02 November 2023
The ducat was a coin and currency used and minted frequently and over long periods in various parts of Europe, from the 13th until the early-20th century. Find out more about the coin, the varieties to look out for, and the values, in this special guide.
Numismatic sources report that international traders in western Europe shifted from the florin to the ducat as their preferred currency in the 15th and 16th centuries, with ducats often co-circulating with locally minted gold coins like the Rhenish guilder, French écu and Spanish escudo.
In Austria, Maximilian I, the Holy Roman Emperor, initiated his own currency reform, minting gold ducats from 1511.
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Standards retained by German territories until the 19th century for a ducat were a weight of 3.49g that was 23⅔ carats fine, giving 3.442g of pure gold in total.
In 1858, the ducat lost its function as an official means of payment in Austria. The year before, however, Emperor Franz Joseph I had authorised the minting of further gold coins as trade coins.
The beautiful 1 ducat coins from his reign were officially produced until 1915, with a continuous, annually changing minting date. An ‘original Austrian ducat’ denotes those gold coins with a minting date between 1852 and 1914.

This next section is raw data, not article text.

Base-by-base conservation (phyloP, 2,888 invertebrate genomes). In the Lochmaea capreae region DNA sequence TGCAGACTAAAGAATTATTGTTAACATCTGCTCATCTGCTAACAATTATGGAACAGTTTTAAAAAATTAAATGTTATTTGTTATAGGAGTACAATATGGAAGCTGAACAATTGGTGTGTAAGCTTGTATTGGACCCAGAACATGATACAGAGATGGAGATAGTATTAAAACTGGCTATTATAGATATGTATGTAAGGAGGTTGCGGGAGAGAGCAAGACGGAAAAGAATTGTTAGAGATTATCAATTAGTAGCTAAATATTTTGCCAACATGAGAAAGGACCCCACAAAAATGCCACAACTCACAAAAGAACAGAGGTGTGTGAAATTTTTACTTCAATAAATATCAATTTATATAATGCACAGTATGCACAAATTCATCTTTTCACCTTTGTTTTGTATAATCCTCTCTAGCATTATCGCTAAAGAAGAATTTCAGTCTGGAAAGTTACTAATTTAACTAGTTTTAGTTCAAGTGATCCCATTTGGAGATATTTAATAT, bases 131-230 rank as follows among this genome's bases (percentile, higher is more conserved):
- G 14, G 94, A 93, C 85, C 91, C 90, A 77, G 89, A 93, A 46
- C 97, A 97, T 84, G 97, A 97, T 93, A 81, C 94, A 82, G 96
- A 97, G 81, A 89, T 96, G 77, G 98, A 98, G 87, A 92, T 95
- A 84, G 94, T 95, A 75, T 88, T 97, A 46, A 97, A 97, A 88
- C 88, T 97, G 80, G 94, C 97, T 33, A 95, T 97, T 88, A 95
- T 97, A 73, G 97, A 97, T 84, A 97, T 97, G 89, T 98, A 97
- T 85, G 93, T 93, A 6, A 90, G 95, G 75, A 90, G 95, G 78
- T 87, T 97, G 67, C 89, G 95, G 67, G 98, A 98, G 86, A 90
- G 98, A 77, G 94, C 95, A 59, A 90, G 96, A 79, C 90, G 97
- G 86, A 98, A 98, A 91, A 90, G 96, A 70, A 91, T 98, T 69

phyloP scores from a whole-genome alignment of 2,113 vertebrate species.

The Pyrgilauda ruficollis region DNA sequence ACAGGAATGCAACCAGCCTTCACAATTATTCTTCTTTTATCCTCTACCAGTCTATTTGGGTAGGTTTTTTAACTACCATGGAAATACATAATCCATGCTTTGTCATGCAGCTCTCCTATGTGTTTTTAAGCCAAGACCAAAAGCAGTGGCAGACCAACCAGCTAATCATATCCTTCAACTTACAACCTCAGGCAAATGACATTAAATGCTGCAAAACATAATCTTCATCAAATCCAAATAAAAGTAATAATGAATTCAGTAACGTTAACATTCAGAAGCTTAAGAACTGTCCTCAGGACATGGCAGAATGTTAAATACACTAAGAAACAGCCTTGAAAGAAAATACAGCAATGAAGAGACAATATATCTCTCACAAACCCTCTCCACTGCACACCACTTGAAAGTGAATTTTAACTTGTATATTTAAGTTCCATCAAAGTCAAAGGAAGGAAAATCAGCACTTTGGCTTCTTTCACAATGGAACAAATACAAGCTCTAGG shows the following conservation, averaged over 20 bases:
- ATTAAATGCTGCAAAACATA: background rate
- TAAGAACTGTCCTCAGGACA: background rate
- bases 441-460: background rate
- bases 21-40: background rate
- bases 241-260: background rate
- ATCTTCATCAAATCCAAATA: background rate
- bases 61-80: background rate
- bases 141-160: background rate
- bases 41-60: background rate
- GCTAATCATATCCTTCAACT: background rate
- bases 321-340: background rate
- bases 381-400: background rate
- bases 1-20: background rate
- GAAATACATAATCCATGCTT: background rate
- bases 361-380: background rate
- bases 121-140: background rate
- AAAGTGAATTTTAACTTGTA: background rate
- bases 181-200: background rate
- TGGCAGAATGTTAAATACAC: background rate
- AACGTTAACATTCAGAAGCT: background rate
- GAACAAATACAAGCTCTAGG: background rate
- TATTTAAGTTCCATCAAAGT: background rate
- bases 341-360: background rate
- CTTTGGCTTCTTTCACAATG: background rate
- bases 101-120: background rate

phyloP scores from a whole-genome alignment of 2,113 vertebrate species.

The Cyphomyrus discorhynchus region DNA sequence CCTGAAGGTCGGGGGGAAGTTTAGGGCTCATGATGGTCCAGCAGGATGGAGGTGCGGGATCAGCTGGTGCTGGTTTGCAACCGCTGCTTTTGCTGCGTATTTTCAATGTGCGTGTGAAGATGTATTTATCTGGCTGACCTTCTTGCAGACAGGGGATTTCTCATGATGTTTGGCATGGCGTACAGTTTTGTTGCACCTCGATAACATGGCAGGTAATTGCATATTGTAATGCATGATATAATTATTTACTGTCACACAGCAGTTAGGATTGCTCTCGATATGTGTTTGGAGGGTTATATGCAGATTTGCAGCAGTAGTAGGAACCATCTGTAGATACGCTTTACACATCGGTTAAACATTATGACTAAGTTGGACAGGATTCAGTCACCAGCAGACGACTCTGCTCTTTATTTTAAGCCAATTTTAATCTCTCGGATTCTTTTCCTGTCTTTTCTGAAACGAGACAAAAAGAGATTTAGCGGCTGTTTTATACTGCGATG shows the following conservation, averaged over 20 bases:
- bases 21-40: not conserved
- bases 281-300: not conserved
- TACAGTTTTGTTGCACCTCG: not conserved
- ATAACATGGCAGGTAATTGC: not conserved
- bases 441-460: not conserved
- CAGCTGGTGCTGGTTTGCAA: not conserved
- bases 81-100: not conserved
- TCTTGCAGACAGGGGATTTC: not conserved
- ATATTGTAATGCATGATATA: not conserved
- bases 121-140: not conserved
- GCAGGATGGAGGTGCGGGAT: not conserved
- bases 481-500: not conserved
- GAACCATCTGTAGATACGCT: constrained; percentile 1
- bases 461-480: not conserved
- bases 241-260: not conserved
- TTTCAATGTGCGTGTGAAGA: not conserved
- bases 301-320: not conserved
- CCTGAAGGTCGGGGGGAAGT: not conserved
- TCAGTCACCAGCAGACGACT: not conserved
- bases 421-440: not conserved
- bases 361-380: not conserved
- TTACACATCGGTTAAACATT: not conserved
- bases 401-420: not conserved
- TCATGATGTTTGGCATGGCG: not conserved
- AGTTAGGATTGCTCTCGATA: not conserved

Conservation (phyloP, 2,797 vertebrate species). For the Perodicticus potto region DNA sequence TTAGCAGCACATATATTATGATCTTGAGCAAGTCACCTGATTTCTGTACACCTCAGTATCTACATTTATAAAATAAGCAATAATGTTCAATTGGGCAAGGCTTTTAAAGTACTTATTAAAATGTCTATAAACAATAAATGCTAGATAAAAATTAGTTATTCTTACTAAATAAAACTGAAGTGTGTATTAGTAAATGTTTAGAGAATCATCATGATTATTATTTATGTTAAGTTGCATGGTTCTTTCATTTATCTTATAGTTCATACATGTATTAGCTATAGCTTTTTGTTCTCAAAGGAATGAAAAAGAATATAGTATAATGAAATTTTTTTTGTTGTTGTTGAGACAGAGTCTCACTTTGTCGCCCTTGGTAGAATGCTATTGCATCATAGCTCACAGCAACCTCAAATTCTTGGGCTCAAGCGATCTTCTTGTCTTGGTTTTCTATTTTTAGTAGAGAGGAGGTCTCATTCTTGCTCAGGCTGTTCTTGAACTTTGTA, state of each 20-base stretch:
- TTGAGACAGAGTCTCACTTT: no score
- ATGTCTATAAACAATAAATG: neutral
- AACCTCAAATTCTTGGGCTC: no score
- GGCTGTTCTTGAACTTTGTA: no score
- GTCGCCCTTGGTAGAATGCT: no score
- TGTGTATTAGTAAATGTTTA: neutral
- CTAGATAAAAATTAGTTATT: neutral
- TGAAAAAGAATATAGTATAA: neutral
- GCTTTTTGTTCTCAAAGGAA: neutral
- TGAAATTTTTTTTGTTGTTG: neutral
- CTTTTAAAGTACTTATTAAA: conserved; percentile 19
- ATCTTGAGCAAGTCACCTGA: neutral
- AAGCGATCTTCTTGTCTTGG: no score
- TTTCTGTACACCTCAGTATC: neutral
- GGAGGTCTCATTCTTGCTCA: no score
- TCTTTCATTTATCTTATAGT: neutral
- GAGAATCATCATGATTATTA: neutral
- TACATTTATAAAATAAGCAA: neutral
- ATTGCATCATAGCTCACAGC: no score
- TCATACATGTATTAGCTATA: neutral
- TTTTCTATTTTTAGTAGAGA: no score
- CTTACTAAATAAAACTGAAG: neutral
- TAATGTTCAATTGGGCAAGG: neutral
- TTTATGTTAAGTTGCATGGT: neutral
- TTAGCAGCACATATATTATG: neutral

Imperial eagle and beard
On the obverse, the ducats feature the head of Emperor Franz Joseph I in profile facing right with a laurel wreath. During his reign, the minting of his face was redrawn several times, which can be distinguished by his growing beard.
The reverse represents the double-headed Imperial Eagle with miniature crowns on each head, while above, the imperial crown floats above the Habsburg coat of arms in the centre.
The last version, by engraver Friedrich Leisek, shows the laureate head of Franz Joseph I with thick whiskers; the reverse lettering was extended to ‘HUNGAR BOHEM GAL LOD ILL REX A A’ (‘King of Hungary, Bohemia, Galicia and Lodomeria, Illyria, Archduke of Austria’).
Restrikes of 1915 and a 1951 error
This version of the Imperial head was kept without major changes from 1872 until 1915 – yet it is still minted today!
World War I and the death of the emperor in 1916 stopped the minting of ducat coinage. Since the republic was established, further ducats have been produced from 1920 until today – all with the same design, year indication ‘1915’ and metal content of the last original minting (3.4909g of .9860-fine gold, giving an actual gold content of 3.44g).
However, not all ‘Restrike Ducats’ bear the year 1915. An unknown small number was discovered with the wrong year indication of ‘1951’.
There is much speculation about the origin of this mistake. But Austria’s National Bank clearly stated that: ‘The year 1951 is an error in the engraving.’
Prices of these pieces can exceed $2000 in auction, according to Numista. Recent auction results include €1800 and €2100 (without buyer’s premium). The probably over 60 million normal 1915 restrikes trade at a fraction, with few above their gold value.
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